Ph.D. in Strategic Management

 

Overview
The Ph.D. program in strategic management provides course work in the base theories in strategic management. The field of strategic management studies big picture issues facing managers of firms, such as deciding what markets and industries to enter, how to enter and exit various markets, how to position the firm in the market in order to gain competitive advantage, and the timing, sequencing, and orchestration of competitive initiatives. Topics in strategic management include: Competitive strategy, resource allocation and corporate strategy, strategic decision processes, international and emerging market strategies, knowledge and innovation management, strategic entrepreneurship, corporate governance, and environment and non-market strategies. The main goal of the strategic management doctoral program is to train students to do high-quality research in any of these areas and to prepare them for careers as main stream professors of strategic management at top academic research institutions. To achieve this goal, Ph.D. students are required to take courses in strategic management, research methods and statistics, as well as possible disciplinary elective courses in economics, psychology and political science, and to write research papers examining important and relevant issues in strategic management.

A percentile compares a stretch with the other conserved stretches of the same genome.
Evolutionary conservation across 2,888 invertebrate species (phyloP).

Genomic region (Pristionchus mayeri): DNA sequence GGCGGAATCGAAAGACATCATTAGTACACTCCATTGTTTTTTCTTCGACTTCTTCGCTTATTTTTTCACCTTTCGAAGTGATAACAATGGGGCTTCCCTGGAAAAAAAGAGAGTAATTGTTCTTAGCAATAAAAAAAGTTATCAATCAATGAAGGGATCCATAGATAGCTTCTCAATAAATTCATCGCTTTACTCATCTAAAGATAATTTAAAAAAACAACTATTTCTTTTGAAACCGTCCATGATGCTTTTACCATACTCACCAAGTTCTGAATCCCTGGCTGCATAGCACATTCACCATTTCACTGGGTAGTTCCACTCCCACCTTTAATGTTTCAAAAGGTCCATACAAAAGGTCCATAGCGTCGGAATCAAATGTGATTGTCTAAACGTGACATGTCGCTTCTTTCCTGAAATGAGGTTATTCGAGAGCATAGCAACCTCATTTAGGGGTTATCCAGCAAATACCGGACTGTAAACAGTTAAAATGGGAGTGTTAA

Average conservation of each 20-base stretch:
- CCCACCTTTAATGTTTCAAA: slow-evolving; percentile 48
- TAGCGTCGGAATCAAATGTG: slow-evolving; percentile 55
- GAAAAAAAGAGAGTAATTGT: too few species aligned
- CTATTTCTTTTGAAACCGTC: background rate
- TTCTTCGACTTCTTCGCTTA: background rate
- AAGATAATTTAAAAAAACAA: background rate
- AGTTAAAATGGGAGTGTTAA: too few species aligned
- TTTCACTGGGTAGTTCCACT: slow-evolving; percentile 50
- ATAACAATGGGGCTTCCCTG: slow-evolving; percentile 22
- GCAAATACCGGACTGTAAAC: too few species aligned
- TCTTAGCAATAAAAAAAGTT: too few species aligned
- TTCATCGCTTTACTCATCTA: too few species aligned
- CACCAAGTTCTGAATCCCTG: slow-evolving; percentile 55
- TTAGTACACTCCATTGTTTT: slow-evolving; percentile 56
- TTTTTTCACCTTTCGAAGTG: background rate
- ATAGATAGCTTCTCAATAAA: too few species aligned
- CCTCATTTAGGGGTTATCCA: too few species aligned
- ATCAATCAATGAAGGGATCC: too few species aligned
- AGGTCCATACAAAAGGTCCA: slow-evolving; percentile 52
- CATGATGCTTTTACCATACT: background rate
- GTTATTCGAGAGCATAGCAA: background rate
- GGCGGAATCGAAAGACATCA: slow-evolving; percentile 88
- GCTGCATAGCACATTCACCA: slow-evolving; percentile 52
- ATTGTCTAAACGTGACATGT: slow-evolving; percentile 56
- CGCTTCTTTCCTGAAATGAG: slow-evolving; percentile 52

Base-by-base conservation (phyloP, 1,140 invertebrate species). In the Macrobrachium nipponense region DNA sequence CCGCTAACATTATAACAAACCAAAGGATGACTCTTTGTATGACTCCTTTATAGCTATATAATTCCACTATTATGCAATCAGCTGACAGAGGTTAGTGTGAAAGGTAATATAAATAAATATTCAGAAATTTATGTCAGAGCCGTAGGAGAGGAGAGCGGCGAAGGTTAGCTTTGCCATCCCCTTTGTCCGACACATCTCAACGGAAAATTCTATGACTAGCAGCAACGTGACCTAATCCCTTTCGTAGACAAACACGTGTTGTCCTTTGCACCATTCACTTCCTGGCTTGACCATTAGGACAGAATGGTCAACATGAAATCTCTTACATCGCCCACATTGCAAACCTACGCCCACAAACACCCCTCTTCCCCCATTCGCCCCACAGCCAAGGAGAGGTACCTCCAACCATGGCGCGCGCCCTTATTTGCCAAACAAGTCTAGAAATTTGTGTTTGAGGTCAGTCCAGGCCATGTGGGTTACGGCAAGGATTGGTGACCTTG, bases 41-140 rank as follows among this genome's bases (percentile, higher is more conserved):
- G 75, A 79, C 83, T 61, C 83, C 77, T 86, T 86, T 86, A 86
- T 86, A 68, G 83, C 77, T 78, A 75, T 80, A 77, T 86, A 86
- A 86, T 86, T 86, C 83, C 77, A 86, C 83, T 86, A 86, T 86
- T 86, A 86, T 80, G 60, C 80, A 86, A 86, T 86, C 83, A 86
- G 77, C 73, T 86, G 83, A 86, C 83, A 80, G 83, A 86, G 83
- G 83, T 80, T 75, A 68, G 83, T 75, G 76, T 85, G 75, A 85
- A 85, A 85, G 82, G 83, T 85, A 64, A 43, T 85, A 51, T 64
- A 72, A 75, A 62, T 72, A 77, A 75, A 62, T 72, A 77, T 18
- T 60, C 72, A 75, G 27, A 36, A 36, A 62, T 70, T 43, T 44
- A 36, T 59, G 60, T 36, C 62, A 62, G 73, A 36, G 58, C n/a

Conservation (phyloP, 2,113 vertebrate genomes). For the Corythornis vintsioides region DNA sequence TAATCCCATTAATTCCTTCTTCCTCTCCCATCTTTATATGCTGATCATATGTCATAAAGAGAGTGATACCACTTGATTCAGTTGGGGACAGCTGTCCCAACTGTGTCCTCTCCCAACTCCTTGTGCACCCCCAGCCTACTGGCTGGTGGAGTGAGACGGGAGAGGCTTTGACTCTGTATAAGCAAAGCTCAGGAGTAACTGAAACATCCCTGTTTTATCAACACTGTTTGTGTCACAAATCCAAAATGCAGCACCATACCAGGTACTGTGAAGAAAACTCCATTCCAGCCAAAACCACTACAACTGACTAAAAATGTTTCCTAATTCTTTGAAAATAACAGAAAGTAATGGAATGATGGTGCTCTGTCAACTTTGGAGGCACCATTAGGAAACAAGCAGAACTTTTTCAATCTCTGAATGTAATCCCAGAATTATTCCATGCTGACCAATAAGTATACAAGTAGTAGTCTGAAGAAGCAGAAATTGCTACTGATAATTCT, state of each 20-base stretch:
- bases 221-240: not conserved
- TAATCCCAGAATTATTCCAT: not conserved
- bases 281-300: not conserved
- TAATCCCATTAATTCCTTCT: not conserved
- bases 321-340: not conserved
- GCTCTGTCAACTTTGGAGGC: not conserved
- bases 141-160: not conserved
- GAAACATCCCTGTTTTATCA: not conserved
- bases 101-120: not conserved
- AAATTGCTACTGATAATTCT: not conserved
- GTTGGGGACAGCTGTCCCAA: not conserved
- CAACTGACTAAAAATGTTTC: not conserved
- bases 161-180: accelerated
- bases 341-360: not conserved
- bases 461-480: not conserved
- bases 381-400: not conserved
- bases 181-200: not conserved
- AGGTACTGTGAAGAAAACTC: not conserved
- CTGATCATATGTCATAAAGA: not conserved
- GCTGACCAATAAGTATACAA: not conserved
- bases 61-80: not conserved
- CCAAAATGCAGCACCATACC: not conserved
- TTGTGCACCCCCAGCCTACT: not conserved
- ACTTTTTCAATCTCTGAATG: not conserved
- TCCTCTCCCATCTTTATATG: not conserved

Requirements
In addition to the requirements described in Chapters 1 and 6 of this guide, doctoral students who have chosen strategic management as their area must satisfy the following requirements for a Ph.D. degree.
 
Course, Research Work and Dissertation Advisor
1. The student’s course work must be approved by the area faculty advisor.
2. During the student’s first two years, he or she must take a minimum of 12 hours of approved graduate level courses per semester.
3. Course work includes a combination of required and elective courses. The required courses are listed in the attached course sample sequence.
4. The student is expected to attend all research seminars organized in the strategic management area during the student’s tenure in the Ph.D. program. Moreover, during the second and third years, the student must formally register for the strategic management research seminars and attend presentations of SE faculty as well as those of faculty members from other business schools who visit the SE area to present their research.